Monday, June 27, 2016

Official languages in the EU

I wonder if Ireland will change its official EU notice-language from Gaelic to English? I bet the only reason the Irish chose Gaelic is because English was already covered. Only 35% of people in Ireland can speak Gaelic (more people in Ireland speak Polish). If the Irish Republic wants the majority of its citizens who speak English to have access to EU documents, they would need the EU to keep English as one of its official languages.

I wonder if the EU rules allow countries to change their notice language? If they don't, I bet the rules will allow it soon.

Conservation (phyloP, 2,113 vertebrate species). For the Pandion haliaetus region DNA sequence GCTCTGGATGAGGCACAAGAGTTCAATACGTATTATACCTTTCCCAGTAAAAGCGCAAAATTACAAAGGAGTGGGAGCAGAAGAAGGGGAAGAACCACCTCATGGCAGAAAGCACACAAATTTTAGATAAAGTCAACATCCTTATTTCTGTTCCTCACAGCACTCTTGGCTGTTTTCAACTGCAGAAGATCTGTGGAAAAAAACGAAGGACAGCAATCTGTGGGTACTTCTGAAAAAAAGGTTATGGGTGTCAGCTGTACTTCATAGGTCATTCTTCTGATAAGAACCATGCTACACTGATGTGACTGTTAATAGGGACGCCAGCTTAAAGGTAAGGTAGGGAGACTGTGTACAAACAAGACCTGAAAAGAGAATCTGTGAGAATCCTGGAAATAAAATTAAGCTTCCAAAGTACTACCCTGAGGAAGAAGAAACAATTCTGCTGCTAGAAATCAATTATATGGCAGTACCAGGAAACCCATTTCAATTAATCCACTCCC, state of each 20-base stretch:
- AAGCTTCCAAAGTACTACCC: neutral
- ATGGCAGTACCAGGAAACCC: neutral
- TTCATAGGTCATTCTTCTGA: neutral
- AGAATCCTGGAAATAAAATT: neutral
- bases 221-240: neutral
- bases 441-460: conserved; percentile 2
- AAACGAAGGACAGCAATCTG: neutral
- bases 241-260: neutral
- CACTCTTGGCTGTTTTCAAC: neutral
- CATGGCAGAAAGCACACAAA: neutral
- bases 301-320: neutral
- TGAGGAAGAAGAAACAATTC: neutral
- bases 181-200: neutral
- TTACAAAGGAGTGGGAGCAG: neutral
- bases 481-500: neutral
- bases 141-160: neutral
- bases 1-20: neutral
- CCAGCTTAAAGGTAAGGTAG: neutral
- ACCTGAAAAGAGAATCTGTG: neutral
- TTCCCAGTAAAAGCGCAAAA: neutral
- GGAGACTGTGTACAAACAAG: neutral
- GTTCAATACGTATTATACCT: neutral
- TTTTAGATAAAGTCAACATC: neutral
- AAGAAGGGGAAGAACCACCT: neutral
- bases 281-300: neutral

Saturday, June 25, 2016

The Trump Effect

With so much weird things happening, we might not fully appreciate this anymore, but can we take a moment to reflect on just how bizarre this year's presidential race has become? We can't go more than a week or two without something that is completely unprecedented.

Follow your conscience

I wonder if the (IMHO) hopeless "dump Trump" movement will be better funded than the actual Trump presidential campaign. Dump Trump can at least afford to run ads.

I'm guessing his name was Hans not Khalid

How can you decide it's not terrorism if the assailant's motive is "not clear"? The motive is what makes an attack terrorism.

UPDATE: Surprise!

Friday, June 24, 2016

Likely effect of the Brexit on Trump's chances of winning the presidency